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I Watched This Game: Canucks 3, Oilers 2

Both the Vancouver Canucks and the B.C. Lions were in Edmonton Saturday night, and in a sign of impressive solidarity, both put up the same number of points: three. The problem, of course, is that the Lions needed far more than that to edge the Eskimos — 35 more would have done it. But alas, they were too focused on making sure their total points could be matched by their on-ice counterparts, whose scores didn’t come in multiples of 6. Tough to drop a touchdown on a hockey team, even if it is the Edmonton Oilers.

Of course, these are a slightly different Oilers than the ones we last saw. They’ve tightened up considerably, winning 4 of 5 since being shut out by Ryan Miller on October 17th. Granted, they’ve yet to beat a Western Conference team, and the Eastern Conference really is the Edmonton Oilers of conferences, so they came into this game with something to prove. Between that and the fact that they’ve already lost to the Canucks, like, 17 times this season, they were no doubt chomping at the bit like Alex Burrows nonverbally threatening to strike again. But the result was all too familiar when I watched this game.

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Game of the Week: Canucks vs Sharks, November 6th

There’s cause to be excited for the Canucks’ trip to California. After all, it’s not really that far away, so if you’re looking to escape Vancouver during the rainy(er) season, and score some cheap hockey tickets, you can make the trek down south along with them. The NHL schedulemakers have taken care over the last few seasons to give Vancouver fans at least one doable road trip a year, and this year, like last year, it’s the first week of November.

Furthermore, just like last year, it begins with a Thursday night stop in San Jose before Saturday and Sunday visits to Los Angeles and Anaheim, respectively. This allows you to do one of two things: drive down to San Jose for the first game, if you’re feeling bold, then take the Friday to make the drive to southern California, leave after Sunday’s Anaheim game, which starts early, and get back into town on Monday. Or you can just fly down for the weekend set sometime after work on Friday, and fly back Sunday night.

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Real good tweets, starring a chirping @Raffi_RC and a special appearance from Toolsy

You folks made some good tweets last week. Some real good tweets.

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Canucks of the week, starring Jason York between the benches, and poor Tom Sestito

Canucks of the Week, written by Kevin Vanstone, examines who and what is keeping hockey in Vancouver interesting these days. That’s right: who and what. It need not only be players. After all, we are all Canucks. All people, places, things, abstract concepts, ideas, emotions — if it’s a noun, proper or common, it’s a Canuck, and it’s eligible to be a Canuck of the week.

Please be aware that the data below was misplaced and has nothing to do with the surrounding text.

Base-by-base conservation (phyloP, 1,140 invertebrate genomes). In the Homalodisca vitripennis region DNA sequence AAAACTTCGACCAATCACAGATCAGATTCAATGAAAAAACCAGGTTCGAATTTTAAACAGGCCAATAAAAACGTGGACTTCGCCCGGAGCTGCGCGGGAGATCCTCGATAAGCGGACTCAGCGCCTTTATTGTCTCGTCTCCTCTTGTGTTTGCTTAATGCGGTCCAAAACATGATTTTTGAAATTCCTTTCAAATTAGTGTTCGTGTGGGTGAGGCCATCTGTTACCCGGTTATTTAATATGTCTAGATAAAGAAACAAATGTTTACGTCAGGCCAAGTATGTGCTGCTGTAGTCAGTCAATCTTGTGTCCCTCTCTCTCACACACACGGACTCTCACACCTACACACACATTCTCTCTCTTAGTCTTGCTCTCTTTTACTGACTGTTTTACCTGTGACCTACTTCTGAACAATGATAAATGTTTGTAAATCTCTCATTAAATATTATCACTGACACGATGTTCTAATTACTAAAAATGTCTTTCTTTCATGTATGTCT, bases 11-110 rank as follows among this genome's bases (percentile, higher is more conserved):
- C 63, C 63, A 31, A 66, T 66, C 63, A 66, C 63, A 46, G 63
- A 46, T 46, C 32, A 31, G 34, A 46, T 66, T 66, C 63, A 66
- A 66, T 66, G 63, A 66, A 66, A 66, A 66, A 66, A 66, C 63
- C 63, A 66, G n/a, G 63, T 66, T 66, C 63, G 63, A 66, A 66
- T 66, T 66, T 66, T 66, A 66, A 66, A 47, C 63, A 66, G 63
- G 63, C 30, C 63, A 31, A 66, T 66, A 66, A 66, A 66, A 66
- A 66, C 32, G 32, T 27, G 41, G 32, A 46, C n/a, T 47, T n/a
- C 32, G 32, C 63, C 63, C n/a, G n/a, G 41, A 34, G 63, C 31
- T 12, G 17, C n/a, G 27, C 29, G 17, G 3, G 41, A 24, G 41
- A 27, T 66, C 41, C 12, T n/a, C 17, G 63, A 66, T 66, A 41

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Yep, Alex Burrows totally got suspended [VIDEO]

Bad news, everyone. Alex Burrows is now a repeat offender.

Thus ends a nice little run for Canucks fans, who were able to meet any charge that Burrows is a dirty player with the glorious little counterargument that he’d never been suspended in his lengthy NHL career. Is he dirtier than Phil Kessel? Because Phil Kessel’s been suspended. WRAP YOUR HEAD AROUND THAT, SIR.

It’s over now. Now our defence boils down to, well, we like him a lot, and, uh, shut up.

On Friday, the Department of Player Safety hit Burrows about as hard as he hit Emelin (but not nearly as late), suspending the Canucks’ winger three games for what they called a “late, illegal check to the head.” Here’s your video explanation, courtesy second-generation disciplinarian Patrick Burke:

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Alex Burrows is probably getting suspended

Now in his ninth NHL season, Alex Burrows has earned a reputation around the league as a dirty player. On that much we an agree.

But there’s a difference between a dirty player and a dirty hitter. Burrows plays dirty. We’ve seen it, and several opponents have experienced it. But Burrows has never been one to hit dirty.

So yes, he does, as Habs blogger Andrew Berkshire notes, albeit perhaps a tad hyperbolically, “have a history of dirtbag moves.” But he’s generally flown under the radar when it comes to supplemental discipline because he has no history of dirtbag hits. If Burrows gets you in the head, it’s usually just to pull your hair, and it’s this dedication to cheaply dirty play as opposed to dangerously dirty play that’s allowed Burrows to skate in over 600 NHL games without ever garnering a suspension. So when Berkshire writes, “Burrows has always been a punk, and this is just the latest dirty play from him,” he’s not entirely wrong, but he’s missing a crucial detail. It’s not just the latest dirty play. It’s a new kind of dirty play.

But this kind is, like a pair of ill-fitting pants, suspendable. And while the officials missed it, the Department of Player Safety did not: